MSNBC analyst to Dem rep: Has Nunes been compromised by the Russians?

NBC News and MSNBC national affairs analyst John Heilemann on Tuesday asked Rep. Eric SwalwellEric Michael SwalwellTech executives increased political donations amid lobbying push Justice in legal knot in Mo Brooks, Trump case Mo Brooks's Jan. 6 defense raises questions about official immunity and DOJ strategy MORE (D-Calif.) if he thought House Intelligence Committee Chairman Devin NunesDevin Gerald NunesSunday shows preview: Bipartisan infrastructure talks drag on; Democrats plow ahead with Jan. 6 probe Lawmakers spend more on personal security in wake of insurrection Tucker Carlson claims NSA leaked private emails to journalists MORE (R-Calif.) had "been compromised by the Russians."

The question comes following a Monday vote in the House Intelligence Committee to make a controversial Republican-crafted memo public. The memo purports to show bias within the FBI and the Department of Justice.

"Congressman, I’m going to ask you a question I asked Sen. [Chris] Murphy (D-Conn.) a little earlier. It’s an impolitic question and one that would have seemed absurd in almost any other circumstance," said Heilemann, a former Bloomberg TV host.

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"Congressman Nunes, your chairman, it is suggested not by me but by people who follow these matters closely, could possibly be someone who’s been compromised by the Russians. Is that something you consider a possibility?”

Swalwell stopped short of saying Nunes was compromised by Russians, but responded that he thinks Nunes has been "actively involved in this very disruptive process."  

“I can’t speak to his motives," Swalwell said. "I think he’s been compromised by the White House. He certainly seems to be willing to risk the republic to protect the president, to risk the rule of law to help the president’s case in the Russian investigation."

"He’s supposed to be recused," he continued. "He’s been recused in body in that he doesn’t show to the Russia witness interviews, but not in spirit. He has his hand all over every subpoena that he signs and now he’s actively involved in this very disruptive process.”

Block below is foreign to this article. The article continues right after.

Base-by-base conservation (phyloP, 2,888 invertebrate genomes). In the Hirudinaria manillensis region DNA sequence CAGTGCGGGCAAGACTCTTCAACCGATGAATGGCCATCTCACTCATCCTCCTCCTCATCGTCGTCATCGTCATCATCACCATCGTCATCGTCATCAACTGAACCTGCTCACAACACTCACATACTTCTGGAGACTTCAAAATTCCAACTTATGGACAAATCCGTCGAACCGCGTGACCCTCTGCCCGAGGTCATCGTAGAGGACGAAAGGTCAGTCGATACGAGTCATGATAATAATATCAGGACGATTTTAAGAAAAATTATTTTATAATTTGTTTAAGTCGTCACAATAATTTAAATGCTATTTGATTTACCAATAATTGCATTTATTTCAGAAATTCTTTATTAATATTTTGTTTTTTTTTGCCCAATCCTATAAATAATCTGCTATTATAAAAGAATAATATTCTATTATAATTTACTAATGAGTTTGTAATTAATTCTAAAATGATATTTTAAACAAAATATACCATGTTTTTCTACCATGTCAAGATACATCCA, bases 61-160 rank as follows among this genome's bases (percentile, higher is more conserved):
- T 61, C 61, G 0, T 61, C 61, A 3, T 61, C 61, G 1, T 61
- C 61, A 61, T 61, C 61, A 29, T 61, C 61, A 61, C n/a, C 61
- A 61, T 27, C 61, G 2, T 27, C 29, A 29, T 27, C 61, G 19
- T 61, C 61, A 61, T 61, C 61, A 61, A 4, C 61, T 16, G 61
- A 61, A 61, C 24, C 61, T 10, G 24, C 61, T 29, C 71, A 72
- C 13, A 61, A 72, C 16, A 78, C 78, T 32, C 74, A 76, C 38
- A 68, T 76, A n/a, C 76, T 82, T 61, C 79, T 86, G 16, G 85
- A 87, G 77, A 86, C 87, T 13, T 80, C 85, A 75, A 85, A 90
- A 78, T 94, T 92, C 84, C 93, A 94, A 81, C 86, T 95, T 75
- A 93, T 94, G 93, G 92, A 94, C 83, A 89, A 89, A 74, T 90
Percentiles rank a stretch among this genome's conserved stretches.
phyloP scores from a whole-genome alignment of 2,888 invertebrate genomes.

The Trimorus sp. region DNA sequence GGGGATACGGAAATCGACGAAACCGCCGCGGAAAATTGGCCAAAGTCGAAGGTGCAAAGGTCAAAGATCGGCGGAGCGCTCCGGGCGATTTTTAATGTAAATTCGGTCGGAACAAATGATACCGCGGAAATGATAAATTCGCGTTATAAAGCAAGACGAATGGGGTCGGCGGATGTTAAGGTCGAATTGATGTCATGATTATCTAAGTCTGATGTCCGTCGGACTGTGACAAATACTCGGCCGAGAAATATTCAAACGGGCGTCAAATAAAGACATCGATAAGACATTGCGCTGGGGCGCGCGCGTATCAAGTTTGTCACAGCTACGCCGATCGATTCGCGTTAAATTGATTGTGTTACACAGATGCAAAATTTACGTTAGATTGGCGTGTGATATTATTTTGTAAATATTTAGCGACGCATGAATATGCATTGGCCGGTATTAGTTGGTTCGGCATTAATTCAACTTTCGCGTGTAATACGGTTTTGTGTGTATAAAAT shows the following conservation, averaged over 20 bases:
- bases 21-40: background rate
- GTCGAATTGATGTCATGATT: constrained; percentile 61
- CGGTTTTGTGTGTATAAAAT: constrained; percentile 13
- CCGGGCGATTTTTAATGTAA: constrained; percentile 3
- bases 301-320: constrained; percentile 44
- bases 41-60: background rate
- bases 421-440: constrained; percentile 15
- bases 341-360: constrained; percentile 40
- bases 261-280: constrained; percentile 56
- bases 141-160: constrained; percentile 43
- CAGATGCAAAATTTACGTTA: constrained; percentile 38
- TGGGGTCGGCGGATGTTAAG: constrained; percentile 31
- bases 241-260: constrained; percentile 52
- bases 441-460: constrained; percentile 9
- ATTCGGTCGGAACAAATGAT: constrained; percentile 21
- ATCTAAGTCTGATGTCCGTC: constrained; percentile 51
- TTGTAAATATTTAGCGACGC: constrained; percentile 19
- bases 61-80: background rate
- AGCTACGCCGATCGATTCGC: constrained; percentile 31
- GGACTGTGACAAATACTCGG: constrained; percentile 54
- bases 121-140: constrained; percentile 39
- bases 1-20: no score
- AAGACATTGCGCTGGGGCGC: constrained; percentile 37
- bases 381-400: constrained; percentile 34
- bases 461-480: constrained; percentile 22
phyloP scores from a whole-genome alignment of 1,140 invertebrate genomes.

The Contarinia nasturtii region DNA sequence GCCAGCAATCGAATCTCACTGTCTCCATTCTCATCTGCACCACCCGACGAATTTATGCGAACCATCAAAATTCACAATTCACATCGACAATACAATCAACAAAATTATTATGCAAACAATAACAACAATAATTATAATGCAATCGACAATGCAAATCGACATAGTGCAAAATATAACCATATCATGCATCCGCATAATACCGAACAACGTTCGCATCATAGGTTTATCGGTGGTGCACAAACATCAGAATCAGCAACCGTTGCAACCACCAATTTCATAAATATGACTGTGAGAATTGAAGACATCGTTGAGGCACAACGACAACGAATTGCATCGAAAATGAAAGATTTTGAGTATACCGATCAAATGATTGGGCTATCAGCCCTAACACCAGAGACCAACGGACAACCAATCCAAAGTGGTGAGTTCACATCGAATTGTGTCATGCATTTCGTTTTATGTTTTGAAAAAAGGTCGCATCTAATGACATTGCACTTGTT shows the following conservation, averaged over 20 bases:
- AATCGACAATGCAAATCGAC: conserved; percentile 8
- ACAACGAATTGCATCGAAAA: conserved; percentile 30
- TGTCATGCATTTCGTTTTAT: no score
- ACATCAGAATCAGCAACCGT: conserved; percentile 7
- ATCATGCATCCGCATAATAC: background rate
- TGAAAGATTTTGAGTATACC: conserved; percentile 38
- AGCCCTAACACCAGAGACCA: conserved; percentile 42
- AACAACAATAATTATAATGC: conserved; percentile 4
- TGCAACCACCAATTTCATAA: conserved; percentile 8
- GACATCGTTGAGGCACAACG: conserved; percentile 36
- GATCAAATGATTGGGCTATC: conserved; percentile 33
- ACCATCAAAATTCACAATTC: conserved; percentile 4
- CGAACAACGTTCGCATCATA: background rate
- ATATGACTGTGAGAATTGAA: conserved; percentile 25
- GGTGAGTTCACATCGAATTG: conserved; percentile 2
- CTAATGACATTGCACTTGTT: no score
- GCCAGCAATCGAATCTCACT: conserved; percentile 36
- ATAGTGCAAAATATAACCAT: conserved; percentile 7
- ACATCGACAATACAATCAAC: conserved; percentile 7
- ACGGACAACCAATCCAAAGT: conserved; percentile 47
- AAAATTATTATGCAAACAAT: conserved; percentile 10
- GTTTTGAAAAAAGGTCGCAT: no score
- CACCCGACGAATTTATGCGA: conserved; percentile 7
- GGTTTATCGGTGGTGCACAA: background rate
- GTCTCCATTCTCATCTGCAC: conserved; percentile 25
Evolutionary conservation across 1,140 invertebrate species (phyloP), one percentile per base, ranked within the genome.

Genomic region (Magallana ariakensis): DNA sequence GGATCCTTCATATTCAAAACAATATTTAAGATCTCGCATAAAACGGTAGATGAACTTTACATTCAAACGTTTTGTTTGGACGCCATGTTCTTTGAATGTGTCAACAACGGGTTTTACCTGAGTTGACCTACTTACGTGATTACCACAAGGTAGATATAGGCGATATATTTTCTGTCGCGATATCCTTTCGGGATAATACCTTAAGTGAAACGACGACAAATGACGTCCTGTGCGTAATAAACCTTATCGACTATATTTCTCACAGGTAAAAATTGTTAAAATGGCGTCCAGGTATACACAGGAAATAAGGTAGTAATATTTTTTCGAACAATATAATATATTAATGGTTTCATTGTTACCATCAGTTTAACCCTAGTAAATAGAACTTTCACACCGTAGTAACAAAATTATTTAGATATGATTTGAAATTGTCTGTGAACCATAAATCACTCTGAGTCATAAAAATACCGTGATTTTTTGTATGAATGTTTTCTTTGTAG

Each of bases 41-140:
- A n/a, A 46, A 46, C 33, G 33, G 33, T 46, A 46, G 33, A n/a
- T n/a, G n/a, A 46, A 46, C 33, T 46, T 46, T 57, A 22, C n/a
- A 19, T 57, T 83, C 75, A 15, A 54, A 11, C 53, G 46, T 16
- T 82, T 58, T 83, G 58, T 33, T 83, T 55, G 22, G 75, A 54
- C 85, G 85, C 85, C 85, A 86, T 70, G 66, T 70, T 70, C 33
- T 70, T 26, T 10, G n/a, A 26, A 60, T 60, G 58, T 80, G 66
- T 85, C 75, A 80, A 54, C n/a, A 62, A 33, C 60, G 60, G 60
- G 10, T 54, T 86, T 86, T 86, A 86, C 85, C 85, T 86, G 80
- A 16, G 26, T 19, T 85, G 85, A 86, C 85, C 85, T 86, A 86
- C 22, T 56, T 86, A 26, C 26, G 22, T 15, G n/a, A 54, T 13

Democrats, led by ranking House Intelligence member Rep. Adam SchiffAdam Bennett SchiffHouse erupts in anger over Jan. 6 and Trump's role Six takeaways: What the FEC reports tell us about the midterm elections Lobbying world MORE (D-Calif.), have slammed the decision to release the memo, calling it a "dark day" in the Trump presidency.

The discussion between Heilemann and Swalwell comes ahead of President TrumpDonald TrumpTrump hails Arizona Senate for audit at Phoenix rally, slams governor Arkansas governor says it's 'disappointing' vaccinations have become 'political' Watch live: Trump attends rally in Phoenix MORE's first State of the Union on Tuesday night and one day after Andrew McCabe resigned as FBI deputy director.

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McCabe, 49, was planning on leaving the bureau in March, but took “terminal leave” that bridges the gap via vacation time starting Monday.

The president's Republican allies were pleased with the McCabe resignation after accusing the former deputy director of bias against Trump for months while criticizing his handling of the Hillary ClintonHillary Diane Rodham ClintonBiden flexes presidential muscle on campaign trail with Virginia's McAuliffe Shontel Brown gaining ground against Nina Turner in Ohio: poll Biden hits trail for McAuliffe in test of his political brand MORE email investigation.

“The news that FBI Deputy Director Andrew McCabe is stepping down is a step forward,” Rep. Matt GaetzMatthew (Matt) GaetzLawmakers introduce bipartisan Free Britney Act Performance or performance art? A question for voters in 2022 (and 2024) Six takeaways: What the FEC reports tell us about the midterm elections MORE (R-Fla.) said in a statement on Monday. “I will continue fighting on behalf of the American people to expose and eradicate corruption within the FBI and Department of Justice.”